I was 20 years old in Buenos Aires checking in for a flight with my family for our return trip to the United States.
The airline had e-mailed us and told us that our flight had changed, so there we were ready to check in for newly
assigned flight. However, the airline agent’s system was still saying that we were booked for the original flight.
So he said in Spanish, “You can change to this new flight but it’s going to cost $250 USD per person.” There were 5 of us.
Clearly there was a misunderstanding, and the only resource I had was all the high school and college Spanish that I had
As I translated back to my dad what the agent had said, I felt the intense unspoken pressure from my notoriously spend
thrift father bare through me. “Fix this” was the message I was getting. As the emotional pressure mounted, I suddenly
said confidently in near perfect Spanish: “Nosotros no cambiamos los boletos – Uds. nos cambiaron el vuelo a nosotros. -
We didn’t change our tickets. You guys changed our flight.” My accent was the best it had ever been; my grammar right
on target. I even got the verb tense right. My Argentine friends standing near looked at me in disbelief. “We didn’t know
you could speak Spanish like that”, they told me. Neither had I.
While there had been some benefit to the years of book work and Spanish classes that I completed, nothing catapulted my
language abilities further than being in a real experience where the language I used mattered. If I could do it all over
again, I would have found a way to place myself in more of those experiences sooner. I would have achieved fluency much
faster – like years faster. Since I can’t go back in time, however, I can only work to provide those immersion based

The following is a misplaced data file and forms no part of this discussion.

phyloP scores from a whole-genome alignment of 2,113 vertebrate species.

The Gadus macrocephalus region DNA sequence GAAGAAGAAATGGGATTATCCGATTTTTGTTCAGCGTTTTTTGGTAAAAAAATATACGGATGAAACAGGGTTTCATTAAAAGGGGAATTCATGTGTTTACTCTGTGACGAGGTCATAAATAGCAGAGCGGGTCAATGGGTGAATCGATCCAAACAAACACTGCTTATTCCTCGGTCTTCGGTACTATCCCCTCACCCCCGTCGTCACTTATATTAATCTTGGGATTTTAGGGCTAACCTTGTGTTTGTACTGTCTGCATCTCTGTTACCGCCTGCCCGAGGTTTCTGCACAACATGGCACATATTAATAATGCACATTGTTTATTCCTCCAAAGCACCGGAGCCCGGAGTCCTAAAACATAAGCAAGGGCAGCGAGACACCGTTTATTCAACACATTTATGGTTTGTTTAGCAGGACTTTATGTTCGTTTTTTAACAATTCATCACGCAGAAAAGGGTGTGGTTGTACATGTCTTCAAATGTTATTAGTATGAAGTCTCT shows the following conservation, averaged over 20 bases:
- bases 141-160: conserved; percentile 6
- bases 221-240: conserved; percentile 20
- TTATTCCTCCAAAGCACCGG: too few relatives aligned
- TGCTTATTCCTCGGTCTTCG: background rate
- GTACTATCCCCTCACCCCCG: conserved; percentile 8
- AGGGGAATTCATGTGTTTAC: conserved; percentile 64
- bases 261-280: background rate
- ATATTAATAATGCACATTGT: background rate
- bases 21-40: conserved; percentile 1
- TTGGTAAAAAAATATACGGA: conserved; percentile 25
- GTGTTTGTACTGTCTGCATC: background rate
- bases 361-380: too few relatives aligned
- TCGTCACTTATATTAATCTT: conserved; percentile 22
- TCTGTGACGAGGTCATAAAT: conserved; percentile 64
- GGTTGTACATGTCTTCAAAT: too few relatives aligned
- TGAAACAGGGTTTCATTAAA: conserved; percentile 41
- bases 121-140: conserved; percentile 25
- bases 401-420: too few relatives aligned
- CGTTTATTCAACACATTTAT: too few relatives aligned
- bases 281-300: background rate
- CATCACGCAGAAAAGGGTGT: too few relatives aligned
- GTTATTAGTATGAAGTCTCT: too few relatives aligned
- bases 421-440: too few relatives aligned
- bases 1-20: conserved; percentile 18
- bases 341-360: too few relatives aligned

experiences my Academy students now.
As I headed up the curriculum design team for the Language Academy that I
co-founded, I knew one thing had to be the core of the curriculum – real experiences where the students used language
for real reasons. So, when we take our students to Sea World – they don’t just have a great time seeing animals and
learning a few new vocabulary words – then have to plan a schedule with their team and map out what shows they’ll see and
when. They have to communicate with each other the direction they need to go to in the park. They may even have to ask an
attendant for information. The emotion attached to this is excitement.
Our brain uses feelings to retain
information and learn. We can always recall how we felt in past situations more than exact words that were said. In
language learning, we can leverage this emotional brain power to attach our language practice to emotional situations –
fun, excitement, nervousness, joy, love, friendship are all catalyst for language growth.
So, if you are an ESL teacher, explore how you can adapt your lessons to trigger an emotional connection to the target
language, if you are a parent desiring fluency for your child, find a program that focuses on experience based learning
(shameless plug – The D’Angon Academy!), and if you are self-teaching a new language – push yourself into situations where
you’ll need to use the language to get something desired.
It’s the experiences and the emotion that push our
language skills ahead.
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